Why are the stars so far away?
That question has a real answer: Because if the stars were much closer, Earth wouldn’t exist, and we wouldn’t be here to ask. In places where stars are much closer together, such as globular clusters and the center of the Milky Way, planetary systems are probably unstable in the long run. Sooner or later a close-passing star would tug our Jupiter into an elongated orbit, which would then spread chaos among the lighter planets. Earth would eventually be either flung out of the solar system, thrown into the Sun, or slammed into another planet. The fact that we exist to ask the question requires that we be in a region where stars are far apart. This is an example of “anthropic reasoning,” which some people can’t wrap their heads around but others say can be very powerful and predictive when used with caution (S&T: March 2004, page 43).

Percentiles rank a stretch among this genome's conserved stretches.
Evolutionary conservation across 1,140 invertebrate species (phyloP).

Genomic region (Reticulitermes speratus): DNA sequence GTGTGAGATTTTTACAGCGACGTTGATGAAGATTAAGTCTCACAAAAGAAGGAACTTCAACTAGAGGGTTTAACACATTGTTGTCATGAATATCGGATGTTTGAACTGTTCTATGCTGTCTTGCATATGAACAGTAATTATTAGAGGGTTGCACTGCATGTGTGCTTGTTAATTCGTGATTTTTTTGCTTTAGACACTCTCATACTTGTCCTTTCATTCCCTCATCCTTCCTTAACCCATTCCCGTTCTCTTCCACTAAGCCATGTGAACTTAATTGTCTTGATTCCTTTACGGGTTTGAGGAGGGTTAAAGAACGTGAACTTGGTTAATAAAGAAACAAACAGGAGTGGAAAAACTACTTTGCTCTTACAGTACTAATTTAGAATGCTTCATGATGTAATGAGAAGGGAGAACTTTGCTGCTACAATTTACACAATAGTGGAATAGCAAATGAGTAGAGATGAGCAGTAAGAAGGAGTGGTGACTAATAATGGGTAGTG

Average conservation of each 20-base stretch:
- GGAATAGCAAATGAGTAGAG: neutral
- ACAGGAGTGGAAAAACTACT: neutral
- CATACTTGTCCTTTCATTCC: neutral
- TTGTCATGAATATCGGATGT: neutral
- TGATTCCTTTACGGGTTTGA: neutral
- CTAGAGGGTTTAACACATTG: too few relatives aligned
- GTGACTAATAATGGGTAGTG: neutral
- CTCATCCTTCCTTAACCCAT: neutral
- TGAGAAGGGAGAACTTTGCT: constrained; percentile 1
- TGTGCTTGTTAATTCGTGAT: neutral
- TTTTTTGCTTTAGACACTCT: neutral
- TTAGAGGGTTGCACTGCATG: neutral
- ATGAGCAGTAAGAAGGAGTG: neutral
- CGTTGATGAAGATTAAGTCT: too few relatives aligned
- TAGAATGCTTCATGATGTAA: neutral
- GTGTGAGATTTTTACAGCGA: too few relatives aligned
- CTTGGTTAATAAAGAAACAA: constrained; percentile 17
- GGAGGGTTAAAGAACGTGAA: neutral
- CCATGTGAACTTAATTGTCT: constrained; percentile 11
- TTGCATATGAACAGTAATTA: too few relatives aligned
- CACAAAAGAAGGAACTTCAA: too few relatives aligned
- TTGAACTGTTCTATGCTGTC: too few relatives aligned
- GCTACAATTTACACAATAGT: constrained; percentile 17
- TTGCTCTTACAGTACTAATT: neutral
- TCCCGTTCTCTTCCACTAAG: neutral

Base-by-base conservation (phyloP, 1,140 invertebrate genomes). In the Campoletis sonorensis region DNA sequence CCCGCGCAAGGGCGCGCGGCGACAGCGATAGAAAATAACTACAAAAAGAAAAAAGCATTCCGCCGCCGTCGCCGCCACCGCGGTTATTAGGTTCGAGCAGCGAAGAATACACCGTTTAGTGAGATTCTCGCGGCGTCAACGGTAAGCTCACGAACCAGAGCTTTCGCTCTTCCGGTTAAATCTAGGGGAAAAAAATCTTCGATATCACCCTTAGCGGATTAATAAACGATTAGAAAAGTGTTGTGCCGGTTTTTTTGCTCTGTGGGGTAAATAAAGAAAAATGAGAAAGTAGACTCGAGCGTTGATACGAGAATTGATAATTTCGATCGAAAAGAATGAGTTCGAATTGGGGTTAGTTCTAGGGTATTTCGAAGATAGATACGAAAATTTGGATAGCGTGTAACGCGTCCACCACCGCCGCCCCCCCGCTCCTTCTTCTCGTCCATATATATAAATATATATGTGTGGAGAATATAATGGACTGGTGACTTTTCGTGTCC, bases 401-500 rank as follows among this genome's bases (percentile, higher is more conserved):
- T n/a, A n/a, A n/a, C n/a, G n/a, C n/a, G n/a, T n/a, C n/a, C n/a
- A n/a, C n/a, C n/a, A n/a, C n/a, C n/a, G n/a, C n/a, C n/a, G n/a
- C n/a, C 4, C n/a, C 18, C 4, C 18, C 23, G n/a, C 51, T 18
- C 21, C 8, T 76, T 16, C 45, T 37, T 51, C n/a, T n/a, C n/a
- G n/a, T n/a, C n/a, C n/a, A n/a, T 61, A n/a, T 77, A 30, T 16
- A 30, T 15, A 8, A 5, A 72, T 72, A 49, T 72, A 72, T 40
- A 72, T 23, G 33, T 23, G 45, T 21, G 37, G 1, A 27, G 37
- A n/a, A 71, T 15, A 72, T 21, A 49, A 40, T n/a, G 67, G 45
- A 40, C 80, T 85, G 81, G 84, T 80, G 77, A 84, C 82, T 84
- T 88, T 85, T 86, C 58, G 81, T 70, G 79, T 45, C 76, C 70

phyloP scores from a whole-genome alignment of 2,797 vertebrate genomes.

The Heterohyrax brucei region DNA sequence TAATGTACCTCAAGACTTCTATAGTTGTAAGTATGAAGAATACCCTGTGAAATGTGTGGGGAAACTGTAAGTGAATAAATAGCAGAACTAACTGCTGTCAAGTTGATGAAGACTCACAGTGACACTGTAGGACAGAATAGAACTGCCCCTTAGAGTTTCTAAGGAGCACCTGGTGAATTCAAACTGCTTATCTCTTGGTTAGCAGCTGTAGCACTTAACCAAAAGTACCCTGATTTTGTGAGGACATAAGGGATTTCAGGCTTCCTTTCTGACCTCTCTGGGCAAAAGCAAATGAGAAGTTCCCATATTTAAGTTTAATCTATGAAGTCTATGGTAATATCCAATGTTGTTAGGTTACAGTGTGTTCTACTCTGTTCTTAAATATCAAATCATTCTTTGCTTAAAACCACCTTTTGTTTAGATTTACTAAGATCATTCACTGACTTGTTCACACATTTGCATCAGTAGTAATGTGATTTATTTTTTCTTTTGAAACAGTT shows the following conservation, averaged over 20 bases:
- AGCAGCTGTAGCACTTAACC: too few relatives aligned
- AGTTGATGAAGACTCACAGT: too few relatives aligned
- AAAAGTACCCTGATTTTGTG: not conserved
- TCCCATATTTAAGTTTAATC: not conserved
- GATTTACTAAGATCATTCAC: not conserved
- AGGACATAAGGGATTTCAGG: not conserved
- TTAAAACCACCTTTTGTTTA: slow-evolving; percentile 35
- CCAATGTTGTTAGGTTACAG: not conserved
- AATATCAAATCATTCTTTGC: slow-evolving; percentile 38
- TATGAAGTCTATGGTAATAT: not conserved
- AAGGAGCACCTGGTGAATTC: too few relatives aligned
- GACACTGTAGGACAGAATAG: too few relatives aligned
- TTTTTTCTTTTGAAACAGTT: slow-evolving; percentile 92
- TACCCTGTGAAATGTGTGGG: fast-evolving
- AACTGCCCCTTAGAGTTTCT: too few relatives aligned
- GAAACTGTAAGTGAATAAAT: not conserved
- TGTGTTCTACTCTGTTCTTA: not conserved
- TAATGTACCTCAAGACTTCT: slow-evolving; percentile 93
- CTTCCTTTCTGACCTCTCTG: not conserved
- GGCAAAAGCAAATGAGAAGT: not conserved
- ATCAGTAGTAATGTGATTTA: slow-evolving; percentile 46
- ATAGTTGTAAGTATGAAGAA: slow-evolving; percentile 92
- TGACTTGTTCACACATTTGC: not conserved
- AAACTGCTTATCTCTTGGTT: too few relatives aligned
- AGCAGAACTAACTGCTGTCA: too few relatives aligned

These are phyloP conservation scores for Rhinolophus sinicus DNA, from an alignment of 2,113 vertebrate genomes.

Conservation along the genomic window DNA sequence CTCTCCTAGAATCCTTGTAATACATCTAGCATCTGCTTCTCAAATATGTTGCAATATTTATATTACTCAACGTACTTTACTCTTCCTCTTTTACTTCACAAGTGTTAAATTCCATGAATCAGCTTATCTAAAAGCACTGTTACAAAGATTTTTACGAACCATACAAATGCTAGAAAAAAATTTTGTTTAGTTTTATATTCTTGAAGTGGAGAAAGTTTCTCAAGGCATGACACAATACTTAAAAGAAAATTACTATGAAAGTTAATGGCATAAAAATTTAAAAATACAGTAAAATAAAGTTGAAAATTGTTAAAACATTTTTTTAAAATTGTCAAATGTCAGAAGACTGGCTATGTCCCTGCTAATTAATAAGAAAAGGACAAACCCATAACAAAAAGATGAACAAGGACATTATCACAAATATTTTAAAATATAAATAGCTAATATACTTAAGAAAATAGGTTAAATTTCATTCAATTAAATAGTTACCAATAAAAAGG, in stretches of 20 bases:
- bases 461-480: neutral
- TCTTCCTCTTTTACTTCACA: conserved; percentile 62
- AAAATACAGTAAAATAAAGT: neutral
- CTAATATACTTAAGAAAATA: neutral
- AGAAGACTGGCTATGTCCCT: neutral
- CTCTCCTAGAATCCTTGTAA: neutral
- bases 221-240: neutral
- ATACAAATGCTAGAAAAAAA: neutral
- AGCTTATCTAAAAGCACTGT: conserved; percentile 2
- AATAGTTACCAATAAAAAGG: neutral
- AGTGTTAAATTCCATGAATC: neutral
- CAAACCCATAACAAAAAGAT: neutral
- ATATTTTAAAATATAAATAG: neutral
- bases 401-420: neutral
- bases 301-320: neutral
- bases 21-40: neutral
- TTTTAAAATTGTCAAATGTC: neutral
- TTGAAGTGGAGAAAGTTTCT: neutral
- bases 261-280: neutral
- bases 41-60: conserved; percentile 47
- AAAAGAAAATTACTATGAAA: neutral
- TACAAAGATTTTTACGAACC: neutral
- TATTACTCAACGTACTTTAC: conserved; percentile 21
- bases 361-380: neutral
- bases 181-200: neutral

An equivalent question is: Why do we find ourselves on a planet with air and water rather than on a world like the Moon, even though Moon-like worlds are much more common in the universe?
— Alan MacRobert